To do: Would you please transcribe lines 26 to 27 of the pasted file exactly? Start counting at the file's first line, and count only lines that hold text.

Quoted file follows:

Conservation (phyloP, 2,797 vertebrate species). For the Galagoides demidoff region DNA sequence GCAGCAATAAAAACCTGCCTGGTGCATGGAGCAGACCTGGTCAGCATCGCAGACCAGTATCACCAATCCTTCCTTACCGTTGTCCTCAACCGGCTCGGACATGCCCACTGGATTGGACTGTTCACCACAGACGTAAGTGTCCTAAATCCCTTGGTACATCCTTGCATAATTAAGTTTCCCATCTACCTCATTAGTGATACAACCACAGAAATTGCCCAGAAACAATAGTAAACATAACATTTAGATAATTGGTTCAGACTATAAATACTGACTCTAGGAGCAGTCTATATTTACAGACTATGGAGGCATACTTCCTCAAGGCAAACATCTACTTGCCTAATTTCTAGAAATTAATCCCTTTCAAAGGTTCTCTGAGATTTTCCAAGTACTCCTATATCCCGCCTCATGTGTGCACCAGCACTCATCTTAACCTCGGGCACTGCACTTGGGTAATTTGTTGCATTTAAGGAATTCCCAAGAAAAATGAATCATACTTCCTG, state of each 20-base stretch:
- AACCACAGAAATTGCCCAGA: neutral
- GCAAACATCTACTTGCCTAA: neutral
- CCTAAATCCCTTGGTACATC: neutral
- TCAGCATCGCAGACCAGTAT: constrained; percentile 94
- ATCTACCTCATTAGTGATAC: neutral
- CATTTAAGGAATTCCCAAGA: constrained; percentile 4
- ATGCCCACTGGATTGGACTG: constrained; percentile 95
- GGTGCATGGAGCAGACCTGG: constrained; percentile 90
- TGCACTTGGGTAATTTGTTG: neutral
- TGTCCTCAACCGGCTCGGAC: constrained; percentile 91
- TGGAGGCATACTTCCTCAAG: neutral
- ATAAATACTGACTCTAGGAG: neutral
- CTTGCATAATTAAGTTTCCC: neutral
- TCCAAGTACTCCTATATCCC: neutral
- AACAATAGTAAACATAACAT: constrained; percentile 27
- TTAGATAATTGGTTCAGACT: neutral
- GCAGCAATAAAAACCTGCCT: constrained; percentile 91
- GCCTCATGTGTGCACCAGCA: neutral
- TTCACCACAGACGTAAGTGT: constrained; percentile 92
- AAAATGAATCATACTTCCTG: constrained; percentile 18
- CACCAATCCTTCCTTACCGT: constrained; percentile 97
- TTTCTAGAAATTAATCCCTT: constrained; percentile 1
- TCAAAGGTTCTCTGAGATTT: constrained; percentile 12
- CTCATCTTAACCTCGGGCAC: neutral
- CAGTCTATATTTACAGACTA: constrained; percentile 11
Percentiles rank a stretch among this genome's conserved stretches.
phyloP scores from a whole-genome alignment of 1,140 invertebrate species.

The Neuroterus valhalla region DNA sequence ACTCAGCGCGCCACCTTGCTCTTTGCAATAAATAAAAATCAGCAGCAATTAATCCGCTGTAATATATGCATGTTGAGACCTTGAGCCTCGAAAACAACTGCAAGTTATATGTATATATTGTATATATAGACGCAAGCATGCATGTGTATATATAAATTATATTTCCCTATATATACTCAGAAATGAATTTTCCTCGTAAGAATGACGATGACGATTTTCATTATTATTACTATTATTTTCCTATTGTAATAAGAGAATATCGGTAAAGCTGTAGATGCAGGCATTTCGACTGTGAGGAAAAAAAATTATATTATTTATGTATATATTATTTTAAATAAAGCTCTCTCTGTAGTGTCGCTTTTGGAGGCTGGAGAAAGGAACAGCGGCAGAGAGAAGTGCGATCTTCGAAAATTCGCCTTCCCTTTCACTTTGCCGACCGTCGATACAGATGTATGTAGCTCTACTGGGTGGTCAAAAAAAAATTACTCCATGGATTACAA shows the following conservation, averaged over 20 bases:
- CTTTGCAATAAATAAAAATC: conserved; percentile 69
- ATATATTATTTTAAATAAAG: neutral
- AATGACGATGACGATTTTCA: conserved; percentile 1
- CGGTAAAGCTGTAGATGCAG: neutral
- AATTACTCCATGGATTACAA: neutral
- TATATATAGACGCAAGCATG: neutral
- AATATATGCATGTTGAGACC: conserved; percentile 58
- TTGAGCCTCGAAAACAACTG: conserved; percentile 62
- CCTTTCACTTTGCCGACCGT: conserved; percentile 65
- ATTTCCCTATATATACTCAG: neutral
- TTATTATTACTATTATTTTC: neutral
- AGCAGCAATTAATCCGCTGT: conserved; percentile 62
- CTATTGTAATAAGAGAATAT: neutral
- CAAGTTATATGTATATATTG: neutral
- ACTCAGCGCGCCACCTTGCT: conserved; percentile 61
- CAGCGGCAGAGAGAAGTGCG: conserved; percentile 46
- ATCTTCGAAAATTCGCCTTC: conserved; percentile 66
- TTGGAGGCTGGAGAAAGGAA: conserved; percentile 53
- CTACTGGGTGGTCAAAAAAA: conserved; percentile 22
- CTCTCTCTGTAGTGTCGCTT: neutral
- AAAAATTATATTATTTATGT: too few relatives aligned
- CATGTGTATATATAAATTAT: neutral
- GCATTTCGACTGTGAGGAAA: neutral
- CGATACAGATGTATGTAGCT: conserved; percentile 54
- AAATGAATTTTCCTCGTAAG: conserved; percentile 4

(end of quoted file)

- CAGTCTATATTTACAGACTA: constrained; percentile 11
Percentiles rank a stretch among this genome's conserved stretches.